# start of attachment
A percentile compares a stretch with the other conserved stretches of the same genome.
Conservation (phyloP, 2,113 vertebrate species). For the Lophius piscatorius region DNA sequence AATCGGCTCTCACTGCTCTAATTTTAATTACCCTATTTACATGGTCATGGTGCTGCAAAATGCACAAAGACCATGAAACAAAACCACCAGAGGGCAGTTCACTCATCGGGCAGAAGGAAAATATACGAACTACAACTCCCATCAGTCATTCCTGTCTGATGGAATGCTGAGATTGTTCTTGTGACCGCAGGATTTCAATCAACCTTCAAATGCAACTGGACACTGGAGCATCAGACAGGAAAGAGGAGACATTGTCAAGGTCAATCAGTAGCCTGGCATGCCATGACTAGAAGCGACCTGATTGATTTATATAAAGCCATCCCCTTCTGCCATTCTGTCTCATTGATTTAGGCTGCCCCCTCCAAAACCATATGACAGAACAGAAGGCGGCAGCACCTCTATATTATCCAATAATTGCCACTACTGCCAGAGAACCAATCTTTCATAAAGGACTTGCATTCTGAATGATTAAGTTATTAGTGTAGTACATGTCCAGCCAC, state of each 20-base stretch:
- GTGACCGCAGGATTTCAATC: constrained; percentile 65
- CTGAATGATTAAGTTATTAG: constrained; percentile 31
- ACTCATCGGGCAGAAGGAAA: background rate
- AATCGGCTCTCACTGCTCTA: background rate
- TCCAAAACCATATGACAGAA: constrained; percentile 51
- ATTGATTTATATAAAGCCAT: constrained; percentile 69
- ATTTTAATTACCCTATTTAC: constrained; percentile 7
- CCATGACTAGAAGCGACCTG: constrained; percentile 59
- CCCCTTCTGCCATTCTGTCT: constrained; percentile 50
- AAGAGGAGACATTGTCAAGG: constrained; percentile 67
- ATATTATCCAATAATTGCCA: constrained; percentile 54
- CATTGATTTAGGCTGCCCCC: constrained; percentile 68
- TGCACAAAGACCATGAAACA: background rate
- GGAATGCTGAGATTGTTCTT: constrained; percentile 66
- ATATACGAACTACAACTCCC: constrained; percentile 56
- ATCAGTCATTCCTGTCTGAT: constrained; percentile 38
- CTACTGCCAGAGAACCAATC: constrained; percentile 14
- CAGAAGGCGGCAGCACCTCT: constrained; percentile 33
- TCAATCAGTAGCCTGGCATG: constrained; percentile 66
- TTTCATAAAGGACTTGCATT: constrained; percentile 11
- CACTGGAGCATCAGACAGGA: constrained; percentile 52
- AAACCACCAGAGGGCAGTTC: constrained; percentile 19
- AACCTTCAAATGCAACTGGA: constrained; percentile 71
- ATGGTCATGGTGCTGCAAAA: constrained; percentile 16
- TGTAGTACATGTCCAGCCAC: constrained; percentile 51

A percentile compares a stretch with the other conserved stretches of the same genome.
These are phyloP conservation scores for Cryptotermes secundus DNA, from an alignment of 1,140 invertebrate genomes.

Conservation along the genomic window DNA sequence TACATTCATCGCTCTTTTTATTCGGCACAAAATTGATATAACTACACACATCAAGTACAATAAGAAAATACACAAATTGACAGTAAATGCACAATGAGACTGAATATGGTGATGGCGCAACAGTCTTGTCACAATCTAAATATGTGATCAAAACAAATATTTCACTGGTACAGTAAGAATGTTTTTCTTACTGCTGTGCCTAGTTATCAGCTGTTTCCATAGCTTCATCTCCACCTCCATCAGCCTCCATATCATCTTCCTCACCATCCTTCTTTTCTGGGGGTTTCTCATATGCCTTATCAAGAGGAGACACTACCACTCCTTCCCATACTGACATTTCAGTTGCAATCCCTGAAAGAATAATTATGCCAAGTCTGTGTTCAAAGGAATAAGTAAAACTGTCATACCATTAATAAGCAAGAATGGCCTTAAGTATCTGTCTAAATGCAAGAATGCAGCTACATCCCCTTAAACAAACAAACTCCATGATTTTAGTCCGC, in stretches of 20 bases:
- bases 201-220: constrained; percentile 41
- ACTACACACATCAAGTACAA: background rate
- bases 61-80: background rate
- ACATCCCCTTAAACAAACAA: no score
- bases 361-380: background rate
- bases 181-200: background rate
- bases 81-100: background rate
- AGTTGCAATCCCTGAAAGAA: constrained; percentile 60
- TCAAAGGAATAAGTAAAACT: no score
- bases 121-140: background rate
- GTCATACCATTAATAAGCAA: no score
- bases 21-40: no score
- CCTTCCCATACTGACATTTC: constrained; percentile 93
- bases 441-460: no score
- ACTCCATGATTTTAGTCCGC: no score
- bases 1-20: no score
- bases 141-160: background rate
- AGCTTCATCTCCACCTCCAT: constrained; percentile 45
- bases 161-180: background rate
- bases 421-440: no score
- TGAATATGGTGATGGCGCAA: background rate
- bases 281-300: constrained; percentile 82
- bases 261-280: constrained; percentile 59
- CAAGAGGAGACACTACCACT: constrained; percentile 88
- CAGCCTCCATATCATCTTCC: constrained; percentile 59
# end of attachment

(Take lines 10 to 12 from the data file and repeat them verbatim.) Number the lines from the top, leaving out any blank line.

- CCATGACTAGAAGCGACCTG: constrained; percentile 59
- CCCCTTCTGCCATTCTGTCT: constrained; percentile 50
- AAGAGGAGACATTGTCAAGG: constrained; percentile 67